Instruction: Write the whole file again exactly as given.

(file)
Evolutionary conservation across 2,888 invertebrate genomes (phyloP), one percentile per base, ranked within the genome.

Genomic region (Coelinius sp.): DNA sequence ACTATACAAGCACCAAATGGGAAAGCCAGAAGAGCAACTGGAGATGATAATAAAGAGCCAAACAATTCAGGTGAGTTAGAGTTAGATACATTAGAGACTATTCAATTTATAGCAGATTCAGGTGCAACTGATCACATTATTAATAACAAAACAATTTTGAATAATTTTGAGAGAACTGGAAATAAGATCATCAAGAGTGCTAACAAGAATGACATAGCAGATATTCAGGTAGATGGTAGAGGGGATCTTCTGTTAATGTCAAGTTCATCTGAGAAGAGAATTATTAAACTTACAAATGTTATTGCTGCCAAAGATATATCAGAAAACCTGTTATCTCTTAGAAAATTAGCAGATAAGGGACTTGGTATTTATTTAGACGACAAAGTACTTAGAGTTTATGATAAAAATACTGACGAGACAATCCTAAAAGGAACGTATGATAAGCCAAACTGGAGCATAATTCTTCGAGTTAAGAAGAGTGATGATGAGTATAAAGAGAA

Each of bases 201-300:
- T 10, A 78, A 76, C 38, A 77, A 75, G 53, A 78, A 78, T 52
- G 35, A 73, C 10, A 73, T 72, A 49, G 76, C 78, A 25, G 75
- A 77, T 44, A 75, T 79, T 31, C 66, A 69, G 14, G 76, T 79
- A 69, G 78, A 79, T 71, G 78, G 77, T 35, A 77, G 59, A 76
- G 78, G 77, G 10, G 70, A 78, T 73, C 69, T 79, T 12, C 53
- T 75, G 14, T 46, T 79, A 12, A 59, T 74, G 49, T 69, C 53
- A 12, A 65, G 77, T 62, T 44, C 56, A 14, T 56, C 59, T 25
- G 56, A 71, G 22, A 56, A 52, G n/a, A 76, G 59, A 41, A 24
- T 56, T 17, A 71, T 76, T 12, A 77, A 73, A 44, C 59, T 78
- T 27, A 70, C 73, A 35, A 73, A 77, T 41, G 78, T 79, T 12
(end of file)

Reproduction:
Evolutionary conservation across 2,888 invertebrate genomes (phyloP), one percentile per base, ranked within the genome.

Genomic region (Coelinius sp.): DNA sequence ACTATACAAGCACCAAATGGGAAAGCCAGAAGAGCAACTGGAGATGATAATAAAGAGCCAAACAATTCAGGTGAGTTAGAGTTAGATACATTAGAGACTATTCAATTTATAGCAGATTCAGGTGCAACTGATCACATTATTAATAACAAAACAATTTTGAATAATTTTGAGAGAACTGGAAATAAGATCATCAAGAGTGCTAACAAGAATGACATAGCAGATATTCAGGTAGATGGTAGAGGGGATCTTCTGTTAATGTCAAGTTCATCTGAGAAGAGAATTATTAAACTTACAAATGTTATTGCTGCCAAAGATATATCAGAAAACCTGTTATCTCTTAGAAAATTAGCAGATAAGGGACTTGGTATTTATTTAGACGACAAAGTACTTAGAGTTTATGATAAAAATACTGACGAGACAATCCTAAAAGGAACGTATGATAAGCCAAACTGGAGCATAATTCTTCGAGTTAAGAAGAGTGATGATGAGTATAAAGAGAA

Each of bases 201-300:
- T 10, A 78, A 76, C 38, A 77, A 75, G 53, A 78, A 78, T 52
- G 35, A 73, C 10, A 73, T 72, A 49, G 76, C 78, A 25, G 75
- A 77, T 44, A 75, T 79, T 31, C 66, A 69, G 14, G 76, T 79
- A 69, G 78, A 79, T 71, G 78, G 77, T 35, A 77, G 59, A 76
- G 78, G 77, G 10, G 70, A 78, T 73, C 69, T 79, T 12, C 53
- T 75, G 14, T 46, T 79, A 12, A 59, T 74, G 49, T 69, C 53
- A 12, A 65, G 77, T 62, T 44, C 56, A 14, T 56, C 59, T 25
- G 56, A 71, G 22, A 56, A 52, G n/a, A 76, G 59, A 41, A 24
- T 56, T 17, A 71, T 76, T 12, A 77, A 73, A 44, C 59, T 78
- T 27, A 70, C 73, A 35, A 73, A 77, T 41, G 78, T 79, T 12